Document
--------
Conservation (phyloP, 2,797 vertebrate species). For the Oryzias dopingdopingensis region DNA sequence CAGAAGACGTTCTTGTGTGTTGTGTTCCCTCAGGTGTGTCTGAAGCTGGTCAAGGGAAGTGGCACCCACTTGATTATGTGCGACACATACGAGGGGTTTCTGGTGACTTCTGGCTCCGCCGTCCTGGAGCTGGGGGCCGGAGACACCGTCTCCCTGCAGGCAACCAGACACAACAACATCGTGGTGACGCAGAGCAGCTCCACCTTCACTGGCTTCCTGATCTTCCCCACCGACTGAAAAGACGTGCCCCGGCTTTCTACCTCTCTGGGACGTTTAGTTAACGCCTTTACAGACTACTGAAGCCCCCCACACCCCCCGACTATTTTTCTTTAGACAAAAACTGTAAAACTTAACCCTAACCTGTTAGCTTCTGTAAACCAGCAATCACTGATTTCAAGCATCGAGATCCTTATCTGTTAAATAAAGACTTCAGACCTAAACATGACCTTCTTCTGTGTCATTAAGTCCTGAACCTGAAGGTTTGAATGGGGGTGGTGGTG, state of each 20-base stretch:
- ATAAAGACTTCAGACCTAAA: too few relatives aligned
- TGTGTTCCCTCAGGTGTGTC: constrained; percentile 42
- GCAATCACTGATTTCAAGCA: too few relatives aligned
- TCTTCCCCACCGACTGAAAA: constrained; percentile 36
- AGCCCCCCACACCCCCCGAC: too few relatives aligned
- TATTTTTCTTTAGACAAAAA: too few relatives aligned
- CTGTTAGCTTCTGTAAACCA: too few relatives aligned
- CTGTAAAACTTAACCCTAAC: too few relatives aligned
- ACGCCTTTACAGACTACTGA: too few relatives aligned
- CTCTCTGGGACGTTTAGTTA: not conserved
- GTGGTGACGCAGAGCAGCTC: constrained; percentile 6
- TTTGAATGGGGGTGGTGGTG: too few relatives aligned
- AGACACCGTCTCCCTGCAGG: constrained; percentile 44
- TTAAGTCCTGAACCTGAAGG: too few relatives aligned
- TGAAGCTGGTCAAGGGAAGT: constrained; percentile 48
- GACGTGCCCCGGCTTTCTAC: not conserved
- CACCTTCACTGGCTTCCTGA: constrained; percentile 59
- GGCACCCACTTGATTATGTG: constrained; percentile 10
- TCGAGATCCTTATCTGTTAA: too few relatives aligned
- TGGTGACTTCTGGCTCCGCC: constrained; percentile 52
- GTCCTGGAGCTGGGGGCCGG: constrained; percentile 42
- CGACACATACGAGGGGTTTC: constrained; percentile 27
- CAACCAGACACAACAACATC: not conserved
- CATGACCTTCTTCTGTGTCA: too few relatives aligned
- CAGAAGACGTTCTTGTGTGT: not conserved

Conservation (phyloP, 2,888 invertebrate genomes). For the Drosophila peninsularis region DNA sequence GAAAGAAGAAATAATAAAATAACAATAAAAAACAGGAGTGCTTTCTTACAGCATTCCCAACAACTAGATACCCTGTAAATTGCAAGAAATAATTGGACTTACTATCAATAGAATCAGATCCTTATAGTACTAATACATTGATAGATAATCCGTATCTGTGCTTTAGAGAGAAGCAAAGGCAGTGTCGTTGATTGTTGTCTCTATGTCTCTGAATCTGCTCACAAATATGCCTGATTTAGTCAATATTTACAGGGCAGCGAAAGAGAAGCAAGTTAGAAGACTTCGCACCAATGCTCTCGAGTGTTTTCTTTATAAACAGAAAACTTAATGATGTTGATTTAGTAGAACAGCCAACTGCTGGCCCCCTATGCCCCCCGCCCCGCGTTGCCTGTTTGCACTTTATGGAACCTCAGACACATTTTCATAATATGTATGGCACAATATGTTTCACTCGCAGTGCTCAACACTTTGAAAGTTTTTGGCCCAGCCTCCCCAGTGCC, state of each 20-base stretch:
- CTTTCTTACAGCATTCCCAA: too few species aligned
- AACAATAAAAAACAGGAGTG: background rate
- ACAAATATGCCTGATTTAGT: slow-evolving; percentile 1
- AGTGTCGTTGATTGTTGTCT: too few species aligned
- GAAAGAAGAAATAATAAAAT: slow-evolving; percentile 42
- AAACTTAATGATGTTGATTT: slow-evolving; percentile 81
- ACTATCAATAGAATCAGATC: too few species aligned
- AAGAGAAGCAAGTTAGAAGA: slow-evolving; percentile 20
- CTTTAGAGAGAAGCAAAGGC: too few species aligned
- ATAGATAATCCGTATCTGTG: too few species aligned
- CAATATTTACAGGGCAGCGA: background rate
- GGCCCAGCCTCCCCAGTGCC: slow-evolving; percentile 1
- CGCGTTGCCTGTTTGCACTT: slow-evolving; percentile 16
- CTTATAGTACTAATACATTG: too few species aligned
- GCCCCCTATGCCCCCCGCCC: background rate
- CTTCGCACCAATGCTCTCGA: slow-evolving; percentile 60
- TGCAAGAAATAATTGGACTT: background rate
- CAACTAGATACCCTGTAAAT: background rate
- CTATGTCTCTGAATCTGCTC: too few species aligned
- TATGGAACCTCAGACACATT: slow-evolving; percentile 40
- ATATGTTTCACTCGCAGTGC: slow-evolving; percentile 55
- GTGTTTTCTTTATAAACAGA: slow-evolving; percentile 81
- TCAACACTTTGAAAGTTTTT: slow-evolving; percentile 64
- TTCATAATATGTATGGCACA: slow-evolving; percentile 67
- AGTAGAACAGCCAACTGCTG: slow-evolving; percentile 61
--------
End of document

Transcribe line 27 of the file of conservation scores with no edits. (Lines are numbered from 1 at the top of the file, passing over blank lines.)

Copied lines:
Conservation (phyloP, 2,888 invertebrate genomes). For the Drosophila peninsularis region DNA sequence GAAAGAAGAAATAATAAAATAACAATAAAAAACAGGAGTGCTTTCTTACAGCATTCCCAACAACTAGATACCCTGTAAATTGCAAGAAATAATTGGACTTACTATCAATAGAATCAGATCCTTATAGTACTAATACATTGATAGATAATCCGTATCTGTGCTTTAGAGAGAAGCAAAGGCAGTGTCGTTGATTGTTGTCTCTATGTCTCTGAATCTGCTCACAAATATGCCTGATTTAGTCAATATTTACAGGGCAGCGAAAGAGAAGCAAGTTAGAAGACTTCGCACCAATGCTCTCGAGTGTTTTCTTTATAAACAGAAAACTTAATGATGTTGATTTAGTAGAACAGCCAACTGCTGGCCCCCTATGCCCCCCGCCCCGCGTTGCCTGTTTGCACTTTATGGAACCTCAGACACATTTTCATAATATGTATGGCACAATATGTTTCACTCGCAGTGCTCAACACTTTGAAAGTTTTTGGCCCAGCCTCCCCAGTGCC, state of each 20-base stretch: